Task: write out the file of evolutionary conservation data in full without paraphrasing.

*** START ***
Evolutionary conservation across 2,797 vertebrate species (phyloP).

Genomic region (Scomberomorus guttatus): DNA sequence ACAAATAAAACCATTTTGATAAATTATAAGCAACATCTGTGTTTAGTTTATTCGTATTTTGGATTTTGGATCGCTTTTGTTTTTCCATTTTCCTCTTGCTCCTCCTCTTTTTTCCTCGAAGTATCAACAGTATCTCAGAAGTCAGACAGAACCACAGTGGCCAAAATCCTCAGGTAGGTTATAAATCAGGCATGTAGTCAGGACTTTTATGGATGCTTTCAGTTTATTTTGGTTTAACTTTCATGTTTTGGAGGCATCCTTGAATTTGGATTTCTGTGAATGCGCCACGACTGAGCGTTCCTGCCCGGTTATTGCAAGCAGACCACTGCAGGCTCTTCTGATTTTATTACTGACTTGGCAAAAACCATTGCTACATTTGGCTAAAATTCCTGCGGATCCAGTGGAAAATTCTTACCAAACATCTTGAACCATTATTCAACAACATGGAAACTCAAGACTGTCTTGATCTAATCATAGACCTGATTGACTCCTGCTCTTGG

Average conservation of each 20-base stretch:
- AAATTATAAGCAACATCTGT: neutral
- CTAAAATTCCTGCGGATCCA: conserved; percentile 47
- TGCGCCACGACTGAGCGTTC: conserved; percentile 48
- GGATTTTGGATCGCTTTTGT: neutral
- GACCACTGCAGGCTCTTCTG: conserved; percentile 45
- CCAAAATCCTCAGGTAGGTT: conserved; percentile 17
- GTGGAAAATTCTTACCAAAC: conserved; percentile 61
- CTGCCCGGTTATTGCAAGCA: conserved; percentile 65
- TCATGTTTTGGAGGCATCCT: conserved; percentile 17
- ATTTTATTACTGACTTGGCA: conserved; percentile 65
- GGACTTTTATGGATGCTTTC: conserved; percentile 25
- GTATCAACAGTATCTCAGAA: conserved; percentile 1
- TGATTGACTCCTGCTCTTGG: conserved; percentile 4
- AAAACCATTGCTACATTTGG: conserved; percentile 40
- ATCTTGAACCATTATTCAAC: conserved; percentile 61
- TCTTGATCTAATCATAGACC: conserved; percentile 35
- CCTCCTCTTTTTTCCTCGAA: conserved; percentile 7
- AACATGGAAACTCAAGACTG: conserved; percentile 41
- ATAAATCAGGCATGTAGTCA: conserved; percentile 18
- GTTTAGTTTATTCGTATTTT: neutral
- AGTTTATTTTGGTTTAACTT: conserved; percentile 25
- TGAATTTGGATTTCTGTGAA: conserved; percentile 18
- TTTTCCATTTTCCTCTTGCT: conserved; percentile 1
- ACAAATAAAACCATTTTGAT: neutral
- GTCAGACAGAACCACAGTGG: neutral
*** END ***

Evolutionary conservation across 2,797 vertebrate species (phyloP).

Genomic region (Scomberomorus guttatus): DNA sequence ACAAATAAAACCATTTTGATAAATTATAAGCAACATCTGTGTTTAGTTTATTCGTATTTTGGATTTTGGATCGCTTTTGTTTTTCCATTTTCCTCTTGCTCCTCCTCTTTTTTCCTCGAAGTATCAACAGTATCTCAGAAGTCAGACAGAACCACAGTGGCCAAAATCCTCAGGTAGGTTATAAATCAGGCATGTAGTCAGGACTTTTATGGATGCTTTCAGTTTATTTTGGTTTAACTTTCATGTTTTGGAGGCATCCTTGAATTTGGATTTCTGTGAATGCGCCACGACTGAGCGTTCCTGCCCGGTTATTGCAAGCAGACCACTGCAGGCTCTTCTGATTTTATTACTGACTTGGCAAAAACCATTGCTACATTTGGCTAAAATTCCTGCGGATCCAGTGGAAAATTCTTACCAAACATCTTGAACCATTATTCAACAACATGGAAACTCAAGACTGTCTTGATCTAATCATAGACCTGATTGACTCCTGCTCTTGG

Average conservation of each 20-base stretch:
- AAATTATAAGCAACATCTGT: neutral
- CTAAAATTCCTGCGGATCCA: conserved; percentile 47
- TGCGCCACGACTGAGCGTTC: conserved; percentile 48
- GGATTTTGGATCGCTTTTGT: neutral
- GACCACTGCAGGCTCTTCTG: conserved; percentile 45
- CCAAAATCCTCAGGTAGGTT: conserved; percentile 17
- GTGGAAAATTCTTACCAAAC: conserved; percentile 61
- CTGCCCGGTTATTGCAAGCA: conserved; percentile 65
- TCATGTTTTGGAGGCATCCT: conserved; percentile 17
- ATTTTATTACTGACTTGGCA: conserved; percentile 65
- GGACTTTTATGGATGCTTTC: conserved; percentile 25
- GTATCAACAGTATCTCAGAA: conserved; percentile 1
- TGATTGACTCCTGCTCTTGG: conserved; percentile 4
- AAAACCATTGCTACATTTGG: conserved; percentile 40
- ATCTTGAACCATTATTCAAC: conserved; percentile 61
- TCTTGATCTAATCATAGACC: conserved; percentile 35
- CCTCCTCTTTTTTCCTCGAA: conserved; percentile 7
- AACATGGAAACTCAAGACTG: conserved; percentile 41
- ATAAATCAGGCATGTAGTCA: conserved; percentile 18
- GTTTAGTTTATTCGTATTTT: neutral
- AGTTTATTTTGGTTTAACTT: conserved; percentile 25
- TGAATTTGGATTTCTGTGAA: conserved; percentile 18
- TTTTCCATTTTCCTCTTGCT: conserved; percentile 1
- ACAAATAAAACCATTTTGAT: neutral
- GTCAGACAGAACCACAGTGG: neutral